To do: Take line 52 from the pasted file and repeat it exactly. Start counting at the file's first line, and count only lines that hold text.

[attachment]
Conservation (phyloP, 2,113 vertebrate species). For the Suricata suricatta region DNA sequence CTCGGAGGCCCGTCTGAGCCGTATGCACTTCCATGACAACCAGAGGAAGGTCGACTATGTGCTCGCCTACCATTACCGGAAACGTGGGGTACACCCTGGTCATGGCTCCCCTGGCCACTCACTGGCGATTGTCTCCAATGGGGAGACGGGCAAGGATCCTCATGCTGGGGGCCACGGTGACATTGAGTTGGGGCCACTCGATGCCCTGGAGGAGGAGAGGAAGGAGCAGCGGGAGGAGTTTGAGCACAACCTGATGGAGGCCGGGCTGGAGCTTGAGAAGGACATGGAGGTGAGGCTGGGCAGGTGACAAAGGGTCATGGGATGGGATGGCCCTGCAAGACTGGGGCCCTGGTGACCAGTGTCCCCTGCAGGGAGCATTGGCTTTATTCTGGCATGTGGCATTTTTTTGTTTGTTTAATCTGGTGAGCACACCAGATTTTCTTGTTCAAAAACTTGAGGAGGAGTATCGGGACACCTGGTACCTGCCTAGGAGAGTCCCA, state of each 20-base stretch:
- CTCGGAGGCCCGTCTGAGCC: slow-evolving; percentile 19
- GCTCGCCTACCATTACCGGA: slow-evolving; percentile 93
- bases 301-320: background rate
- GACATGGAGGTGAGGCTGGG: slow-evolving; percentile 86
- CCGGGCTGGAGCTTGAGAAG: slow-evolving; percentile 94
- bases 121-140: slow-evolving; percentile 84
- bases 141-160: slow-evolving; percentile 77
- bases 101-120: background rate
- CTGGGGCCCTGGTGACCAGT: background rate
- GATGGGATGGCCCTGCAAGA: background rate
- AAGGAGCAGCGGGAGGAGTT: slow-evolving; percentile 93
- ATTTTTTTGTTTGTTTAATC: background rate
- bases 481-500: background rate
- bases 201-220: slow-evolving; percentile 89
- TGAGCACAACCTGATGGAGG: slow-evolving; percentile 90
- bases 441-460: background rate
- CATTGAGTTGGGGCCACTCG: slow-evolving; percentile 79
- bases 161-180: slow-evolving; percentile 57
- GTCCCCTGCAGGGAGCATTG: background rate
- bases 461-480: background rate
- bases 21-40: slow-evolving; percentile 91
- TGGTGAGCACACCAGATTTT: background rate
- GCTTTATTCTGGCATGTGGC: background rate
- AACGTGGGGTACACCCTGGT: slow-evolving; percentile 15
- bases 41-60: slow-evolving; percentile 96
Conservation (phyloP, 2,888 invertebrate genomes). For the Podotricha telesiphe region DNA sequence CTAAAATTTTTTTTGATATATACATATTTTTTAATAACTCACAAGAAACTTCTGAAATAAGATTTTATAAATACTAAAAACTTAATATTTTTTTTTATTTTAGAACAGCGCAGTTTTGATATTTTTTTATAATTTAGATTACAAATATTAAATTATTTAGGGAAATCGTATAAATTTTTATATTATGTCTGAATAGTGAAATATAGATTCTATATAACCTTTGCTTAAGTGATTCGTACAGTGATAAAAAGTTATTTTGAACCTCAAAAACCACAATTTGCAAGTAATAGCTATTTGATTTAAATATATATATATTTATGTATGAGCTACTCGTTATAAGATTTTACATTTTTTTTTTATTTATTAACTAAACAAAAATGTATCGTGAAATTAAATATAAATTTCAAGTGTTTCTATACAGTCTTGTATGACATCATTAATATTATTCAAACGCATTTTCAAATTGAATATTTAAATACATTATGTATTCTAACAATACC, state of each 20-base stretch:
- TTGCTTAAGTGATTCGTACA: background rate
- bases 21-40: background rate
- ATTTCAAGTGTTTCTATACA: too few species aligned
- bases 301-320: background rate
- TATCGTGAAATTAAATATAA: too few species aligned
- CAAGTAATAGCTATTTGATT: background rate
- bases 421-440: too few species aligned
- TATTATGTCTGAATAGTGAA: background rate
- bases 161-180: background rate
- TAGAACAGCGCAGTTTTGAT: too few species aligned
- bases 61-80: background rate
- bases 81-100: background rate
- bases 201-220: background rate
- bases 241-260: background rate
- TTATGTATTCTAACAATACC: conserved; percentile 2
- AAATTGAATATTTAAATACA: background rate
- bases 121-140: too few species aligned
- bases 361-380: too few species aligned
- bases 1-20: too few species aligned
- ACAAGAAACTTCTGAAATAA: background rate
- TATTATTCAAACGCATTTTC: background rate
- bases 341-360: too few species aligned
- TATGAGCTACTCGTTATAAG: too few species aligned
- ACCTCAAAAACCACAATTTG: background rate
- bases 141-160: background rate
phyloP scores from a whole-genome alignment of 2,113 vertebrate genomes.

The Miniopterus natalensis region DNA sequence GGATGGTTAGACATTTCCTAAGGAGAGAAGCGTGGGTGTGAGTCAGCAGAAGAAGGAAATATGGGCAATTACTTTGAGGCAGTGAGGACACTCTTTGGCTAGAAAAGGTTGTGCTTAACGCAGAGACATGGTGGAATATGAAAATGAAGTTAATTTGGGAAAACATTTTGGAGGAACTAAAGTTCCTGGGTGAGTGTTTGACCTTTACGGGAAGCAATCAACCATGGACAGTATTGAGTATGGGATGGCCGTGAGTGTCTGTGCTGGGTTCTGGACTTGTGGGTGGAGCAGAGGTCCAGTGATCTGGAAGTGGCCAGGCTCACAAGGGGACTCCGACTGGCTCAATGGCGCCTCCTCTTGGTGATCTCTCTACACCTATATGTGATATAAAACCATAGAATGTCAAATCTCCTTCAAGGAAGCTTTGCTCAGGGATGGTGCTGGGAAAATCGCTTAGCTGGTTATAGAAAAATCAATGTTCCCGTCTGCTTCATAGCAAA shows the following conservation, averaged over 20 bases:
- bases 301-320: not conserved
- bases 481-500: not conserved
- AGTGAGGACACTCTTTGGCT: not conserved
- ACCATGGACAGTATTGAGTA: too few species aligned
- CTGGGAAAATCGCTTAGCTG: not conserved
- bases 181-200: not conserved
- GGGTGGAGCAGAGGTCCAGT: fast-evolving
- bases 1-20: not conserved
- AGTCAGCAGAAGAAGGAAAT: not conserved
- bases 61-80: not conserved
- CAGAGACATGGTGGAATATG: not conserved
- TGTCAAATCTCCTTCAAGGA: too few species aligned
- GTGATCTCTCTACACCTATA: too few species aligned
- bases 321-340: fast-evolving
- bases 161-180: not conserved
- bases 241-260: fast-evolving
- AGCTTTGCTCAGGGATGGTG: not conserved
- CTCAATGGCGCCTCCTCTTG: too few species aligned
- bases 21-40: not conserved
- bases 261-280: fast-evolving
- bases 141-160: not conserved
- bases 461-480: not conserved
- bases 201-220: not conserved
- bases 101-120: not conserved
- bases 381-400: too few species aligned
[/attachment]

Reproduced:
- bases 141-160: background rate